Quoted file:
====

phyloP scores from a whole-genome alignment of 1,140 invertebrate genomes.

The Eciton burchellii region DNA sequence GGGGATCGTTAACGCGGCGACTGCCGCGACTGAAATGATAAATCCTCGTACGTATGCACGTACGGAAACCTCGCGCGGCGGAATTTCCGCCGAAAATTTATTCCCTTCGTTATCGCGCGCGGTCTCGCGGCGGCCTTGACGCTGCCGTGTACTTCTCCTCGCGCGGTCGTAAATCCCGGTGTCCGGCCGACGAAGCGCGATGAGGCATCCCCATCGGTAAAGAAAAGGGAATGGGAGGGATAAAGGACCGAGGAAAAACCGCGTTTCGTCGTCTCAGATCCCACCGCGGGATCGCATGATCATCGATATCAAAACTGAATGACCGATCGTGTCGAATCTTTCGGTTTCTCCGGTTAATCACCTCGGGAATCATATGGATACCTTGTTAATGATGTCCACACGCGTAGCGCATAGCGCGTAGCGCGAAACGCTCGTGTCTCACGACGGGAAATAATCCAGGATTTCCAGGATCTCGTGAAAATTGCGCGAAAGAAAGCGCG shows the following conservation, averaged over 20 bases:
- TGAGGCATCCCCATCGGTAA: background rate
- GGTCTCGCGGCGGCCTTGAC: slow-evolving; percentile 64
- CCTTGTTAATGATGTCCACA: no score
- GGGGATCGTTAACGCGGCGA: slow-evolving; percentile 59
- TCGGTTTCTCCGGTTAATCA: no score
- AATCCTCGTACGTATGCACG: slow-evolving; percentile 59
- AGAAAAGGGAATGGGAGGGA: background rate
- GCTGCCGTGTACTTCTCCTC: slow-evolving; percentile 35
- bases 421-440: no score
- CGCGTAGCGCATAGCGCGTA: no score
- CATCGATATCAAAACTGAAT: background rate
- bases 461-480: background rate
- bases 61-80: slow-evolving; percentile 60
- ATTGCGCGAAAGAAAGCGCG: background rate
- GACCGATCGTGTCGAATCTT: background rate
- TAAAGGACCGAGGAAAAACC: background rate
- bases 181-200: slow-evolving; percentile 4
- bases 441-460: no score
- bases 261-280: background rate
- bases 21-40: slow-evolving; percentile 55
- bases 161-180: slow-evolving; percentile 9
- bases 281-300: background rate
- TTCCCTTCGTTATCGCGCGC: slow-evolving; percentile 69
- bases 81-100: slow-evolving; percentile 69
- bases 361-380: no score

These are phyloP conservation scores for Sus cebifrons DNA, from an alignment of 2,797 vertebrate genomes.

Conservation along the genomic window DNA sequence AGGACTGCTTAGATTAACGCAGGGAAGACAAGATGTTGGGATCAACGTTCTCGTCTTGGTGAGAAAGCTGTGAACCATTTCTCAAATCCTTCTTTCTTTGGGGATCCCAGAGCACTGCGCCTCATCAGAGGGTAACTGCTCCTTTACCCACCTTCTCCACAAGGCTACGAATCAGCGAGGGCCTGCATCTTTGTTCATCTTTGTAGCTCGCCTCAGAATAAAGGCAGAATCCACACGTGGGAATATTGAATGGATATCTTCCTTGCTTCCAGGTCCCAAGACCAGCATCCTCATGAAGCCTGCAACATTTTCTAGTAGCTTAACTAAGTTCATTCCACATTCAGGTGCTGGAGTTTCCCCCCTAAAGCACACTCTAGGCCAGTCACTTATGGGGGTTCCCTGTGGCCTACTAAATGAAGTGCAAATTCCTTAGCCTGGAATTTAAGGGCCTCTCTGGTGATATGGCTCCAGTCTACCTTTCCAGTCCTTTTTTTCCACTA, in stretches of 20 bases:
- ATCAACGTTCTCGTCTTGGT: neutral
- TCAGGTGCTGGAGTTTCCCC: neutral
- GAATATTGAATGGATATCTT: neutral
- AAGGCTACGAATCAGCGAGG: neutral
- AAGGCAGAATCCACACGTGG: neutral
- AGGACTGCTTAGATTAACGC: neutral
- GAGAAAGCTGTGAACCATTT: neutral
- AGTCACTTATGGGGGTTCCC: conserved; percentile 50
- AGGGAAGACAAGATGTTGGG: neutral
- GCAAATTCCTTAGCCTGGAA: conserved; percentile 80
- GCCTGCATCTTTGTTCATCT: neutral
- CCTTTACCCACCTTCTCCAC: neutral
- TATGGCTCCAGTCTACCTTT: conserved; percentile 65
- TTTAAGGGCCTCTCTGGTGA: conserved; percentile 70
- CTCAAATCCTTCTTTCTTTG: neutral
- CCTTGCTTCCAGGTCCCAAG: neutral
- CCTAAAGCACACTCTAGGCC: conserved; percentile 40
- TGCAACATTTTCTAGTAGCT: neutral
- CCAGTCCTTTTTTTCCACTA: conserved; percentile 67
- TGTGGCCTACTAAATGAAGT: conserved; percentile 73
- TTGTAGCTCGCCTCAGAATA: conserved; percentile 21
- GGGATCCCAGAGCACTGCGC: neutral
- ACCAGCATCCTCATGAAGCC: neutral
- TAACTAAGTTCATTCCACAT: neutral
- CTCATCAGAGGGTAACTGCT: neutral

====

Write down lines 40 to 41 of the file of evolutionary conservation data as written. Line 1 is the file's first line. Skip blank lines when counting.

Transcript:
- GCCTGCATCTTTGTTCATCT: neutral
- CCTTTACCCACCTTCTCCAC: neutral